Robert Redfield, MD, the director of the CDC, recently offered a glimpse at the near future in the fight against COVID-19. In a conversation with John Whyte, MD, MPH, chief medical officer at WebMD, Redfield stressed the importance of flu vaccination to avoid increased stress on hospitals this fall. Last year, less than 50% of people who should have received the flu vaccine did so. Redfield hopes to raise that number to 65% this year.
In terms of looking ahead to a COVID-19 vaccine, Redfield stated that he is “cautiously optimistic” that one or more will be available before the start of 2021. He noted that current vaccine trials are not excluding high-risk individuals, including those older than 70 years and those with significant comorbidities.
When asked what the fall and winter holidays may look like, Redfield stressed, “I think it’s just dependent upon how the American people choose to respond.” He believes that proven prevention strategies — like mask use, social distancing, and handwashing — could save the season. That is, provided that nearly everyone follows the recommendations.
Anthony Fauci, MD, director of the National Institute of Allergy and Infectious Diseases, expressed his concerns about a COVID-19 vaccine being touted by Russia. In an interview for Stopping Pandemics, a virtual event hosted by National Geographic, Fauci shared his doubts that Russian scientists have “actually definitively proven that the vaccine is safe and effective.”
Sputnik V, the vaccine named after Russia’s satellite that was launched in 1960, has not yet completed late-stage clinical testing. In May, researchers said they began testing on themselves. The first phase of human clinical trials included 76 patients. So far, scientists haven’t published any results.
Various countries are probing into Russia’s claims. Experts from Israel, Brazil, Kazakhstan, and the Philippines have announced plans to either meet with Russian representatives directly or further investigate the vaccine. Meanwhile, the World Health Organization (WHO) and Russian authorities are discussing the process for possible WHO prequalification, which would require a review of safety and efficacy data.
Letter to HHS on Data Integrity
Concerned about the Trump administration’s shift in coronavirus data reporting, more than 30 current and former members of the Healthcare Infection Control Practices Advisory Committee wrote a letter obtained by the New York Times, warning about potential “serious consequences on data integrity.”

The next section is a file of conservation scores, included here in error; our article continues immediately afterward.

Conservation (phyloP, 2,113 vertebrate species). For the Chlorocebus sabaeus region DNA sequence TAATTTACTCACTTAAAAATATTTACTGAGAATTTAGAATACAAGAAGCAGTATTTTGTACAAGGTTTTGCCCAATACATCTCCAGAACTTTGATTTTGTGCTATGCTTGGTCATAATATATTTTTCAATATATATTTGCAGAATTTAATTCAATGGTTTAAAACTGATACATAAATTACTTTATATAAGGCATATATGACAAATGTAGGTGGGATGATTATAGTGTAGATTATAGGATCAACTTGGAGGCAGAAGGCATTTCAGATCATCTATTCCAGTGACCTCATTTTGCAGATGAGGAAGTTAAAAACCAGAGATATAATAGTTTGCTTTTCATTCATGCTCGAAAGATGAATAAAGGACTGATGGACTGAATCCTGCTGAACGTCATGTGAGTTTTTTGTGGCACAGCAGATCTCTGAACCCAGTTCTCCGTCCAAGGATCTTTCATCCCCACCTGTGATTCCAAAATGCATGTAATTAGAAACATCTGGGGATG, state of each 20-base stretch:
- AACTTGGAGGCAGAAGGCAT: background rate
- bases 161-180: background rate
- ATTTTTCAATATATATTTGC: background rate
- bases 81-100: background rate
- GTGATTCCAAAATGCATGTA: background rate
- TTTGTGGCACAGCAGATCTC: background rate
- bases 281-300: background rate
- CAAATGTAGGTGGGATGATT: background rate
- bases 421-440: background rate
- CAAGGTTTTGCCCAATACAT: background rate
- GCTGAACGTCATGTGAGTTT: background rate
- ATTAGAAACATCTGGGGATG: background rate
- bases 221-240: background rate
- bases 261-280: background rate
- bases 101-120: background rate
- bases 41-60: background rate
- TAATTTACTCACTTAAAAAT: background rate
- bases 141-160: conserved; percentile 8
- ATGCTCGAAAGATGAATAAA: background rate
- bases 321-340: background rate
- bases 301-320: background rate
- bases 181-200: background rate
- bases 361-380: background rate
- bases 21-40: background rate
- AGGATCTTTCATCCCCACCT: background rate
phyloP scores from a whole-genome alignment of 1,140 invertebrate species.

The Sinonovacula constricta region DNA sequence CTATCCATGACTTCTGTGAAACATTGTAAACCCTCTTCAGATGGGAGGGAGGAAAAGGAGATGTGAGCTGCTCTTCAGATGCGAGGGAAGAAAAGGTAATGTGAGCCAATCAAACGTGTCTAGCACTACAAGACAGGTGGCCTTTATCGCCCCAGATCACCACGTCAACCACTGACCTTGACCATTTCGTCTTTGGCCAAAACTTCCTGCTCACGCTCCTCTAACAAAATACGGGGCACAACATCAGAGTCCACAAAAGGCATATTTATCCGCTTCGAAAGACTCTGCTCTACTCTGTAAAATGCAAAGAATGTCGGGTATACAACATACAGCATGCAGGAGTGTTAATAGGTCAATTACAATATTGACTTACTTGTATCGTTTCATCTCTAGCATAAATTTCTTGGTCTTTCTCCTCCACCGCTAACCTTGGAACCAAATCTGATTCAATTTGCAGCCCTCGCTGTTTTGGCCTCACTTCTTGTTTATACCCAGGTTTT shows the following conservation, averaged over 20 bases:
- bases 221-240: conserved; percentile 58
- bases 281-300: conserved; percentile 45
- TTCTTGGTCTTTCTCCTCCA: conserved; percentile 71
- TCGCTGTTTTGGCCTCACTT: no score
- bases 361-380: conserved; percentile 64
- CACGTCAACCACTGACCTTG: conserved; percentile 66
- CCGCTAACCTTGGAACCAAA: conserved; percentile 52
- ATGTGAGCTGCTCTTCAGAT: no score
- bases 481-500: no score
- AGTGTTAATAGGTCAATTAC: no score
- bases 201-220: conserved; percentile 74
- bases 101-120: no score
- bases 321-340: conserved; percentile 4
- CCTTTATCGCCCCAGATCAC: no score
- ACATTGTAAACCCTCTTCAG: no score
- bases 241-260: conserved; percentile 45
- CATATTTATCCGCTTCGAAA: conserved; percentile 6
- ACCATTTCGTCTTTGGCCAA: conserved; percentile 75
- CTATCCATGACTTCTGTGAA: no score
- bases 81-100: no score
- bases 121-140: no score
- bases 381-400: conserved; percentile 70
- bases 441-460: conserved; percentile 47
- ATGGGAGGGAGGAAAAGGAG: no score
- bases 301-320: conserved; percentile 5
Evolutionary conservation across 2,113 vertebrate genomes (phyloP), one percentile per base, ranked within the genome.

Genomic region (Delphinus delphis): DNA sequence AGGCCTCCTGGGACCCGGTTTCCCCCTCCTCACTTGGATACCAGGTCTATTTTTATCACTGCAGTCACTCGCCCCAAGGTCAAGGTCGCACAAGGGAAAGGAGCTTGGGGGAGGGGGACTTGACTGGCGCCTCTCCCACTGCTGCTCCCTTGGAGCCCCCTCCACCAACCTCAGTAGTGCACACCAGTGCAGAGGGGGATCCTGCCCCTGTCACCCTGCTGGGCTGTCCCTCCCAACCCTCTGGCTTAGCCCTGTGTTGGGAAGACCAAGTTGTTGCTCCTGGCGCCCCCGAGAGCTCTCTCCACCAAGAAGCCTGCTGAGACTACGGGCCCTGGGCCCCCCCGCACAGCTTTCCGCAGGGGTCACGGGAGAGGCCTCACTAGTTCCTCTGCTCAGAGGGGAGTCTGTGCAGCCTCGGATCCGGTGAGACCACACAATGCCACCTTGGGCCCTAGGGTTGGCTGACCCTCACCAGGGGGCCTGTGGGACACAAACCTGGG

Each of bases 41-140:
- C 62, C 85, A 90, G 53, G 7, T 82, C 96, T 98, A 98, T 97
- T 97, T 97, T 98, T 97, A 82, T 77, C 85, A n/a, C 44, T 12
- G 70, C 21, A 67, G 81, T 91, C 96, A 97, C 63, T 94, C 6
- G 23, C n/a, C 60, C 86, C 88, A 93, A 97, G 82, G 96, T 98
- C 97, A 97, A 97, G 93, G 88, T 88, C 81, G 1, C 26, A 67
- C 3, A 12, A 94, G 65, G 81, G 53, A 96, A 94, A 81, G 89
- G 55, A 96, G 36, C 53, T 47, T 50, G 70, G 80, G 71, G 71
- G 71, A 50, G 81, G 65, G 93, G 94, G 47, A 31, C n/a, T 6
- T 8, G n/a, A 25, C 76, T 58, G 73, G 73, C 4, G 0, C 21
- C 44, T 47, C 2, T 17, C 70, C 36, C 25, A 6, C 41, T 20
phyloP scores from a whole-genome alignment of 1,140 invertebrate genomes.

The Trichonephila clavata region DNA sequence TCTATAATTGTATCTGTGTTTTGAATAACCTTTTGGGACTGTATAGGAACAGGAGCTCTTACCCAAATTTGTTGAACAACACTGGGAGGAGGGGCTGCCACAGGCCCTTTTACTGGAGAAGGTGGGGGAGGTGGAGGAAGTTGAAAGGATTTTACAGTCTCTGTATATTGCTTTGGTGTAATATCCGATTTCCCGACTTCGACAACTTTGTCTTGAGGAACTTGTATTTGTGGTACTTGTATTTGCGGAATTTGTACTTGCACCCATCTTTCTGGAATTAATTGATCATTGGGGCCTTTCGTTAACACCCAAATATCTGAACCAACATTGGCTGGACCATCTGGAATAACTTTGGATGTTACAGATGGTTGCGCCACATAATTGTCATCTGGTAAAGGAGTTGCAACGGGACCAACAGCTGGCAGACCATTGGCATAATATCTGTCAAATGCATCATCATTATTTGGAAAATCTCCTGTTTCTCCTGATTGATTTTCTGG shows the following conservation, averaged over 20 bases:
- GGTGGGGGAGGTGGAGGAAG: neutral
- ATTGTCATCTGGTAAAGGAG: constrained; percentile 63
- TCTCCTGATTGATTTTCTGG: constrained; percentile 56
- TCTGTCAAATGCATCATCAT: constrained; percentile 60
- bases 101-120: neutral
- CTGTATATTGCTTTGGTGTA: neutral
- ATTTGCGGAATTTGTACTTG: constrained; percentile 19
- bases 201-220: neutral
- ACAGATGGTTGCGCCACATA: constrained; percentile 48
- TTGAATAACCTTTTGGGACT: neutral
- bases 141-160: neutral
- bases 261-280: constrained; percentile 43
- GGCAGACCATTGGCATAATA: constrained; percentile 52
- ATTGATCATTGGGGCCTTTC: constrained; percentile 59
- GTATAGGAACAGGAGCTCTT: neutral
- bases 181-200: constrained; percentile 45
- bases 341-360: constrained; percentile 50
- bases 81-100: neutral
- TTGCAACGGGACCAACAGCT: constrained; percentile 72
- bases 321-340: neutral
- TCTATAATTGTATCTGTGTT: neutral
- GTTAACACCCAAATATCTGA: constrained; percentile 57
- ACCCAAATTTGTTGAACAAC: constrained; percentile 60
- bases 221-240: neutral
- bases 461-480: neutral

Last month, hospitals were ordered to stop sending daily case reports to the CDC and begin providing them to a centralized database in Washington controlled by the Department of Health & Human Services (HHS). That move sparked concerns about data being withheld or politicized. The 34 signees of the letter caution that this shift may impair the ability of researchers to quickly and correctly interpret and analyze critical data.
In response, an HHS spokesperson stressed that, although the CDC is no longer responsible for collection, they do have access to all pertinent data.
Young Healthcare Workers Killed by COVID-19
A recent look at healthcare workers who died as a result of coronavirus highlighted those in their 20s. In a collaboration by Kaiser Health News and The Guardian, their database of 167 confirmed frontline deaths detailed 21 people (13%) who were younger than 40 and eight (5%) who were younger than 30.
Medscape is also tracking the deaths of healthcare professionals, and we have published a memorial list to commemorate them. We will continue updating this list as, sadly, needed. Please help us ensure this list is complete by submitting names with an age, profession or specialty, and location through this form.
If you would like to share any other experiences, stories, or concerns related to the pandemic, please join the conversation here.
Ryan Syrek, MA, is the section editor for medical student and resident content at Medscape.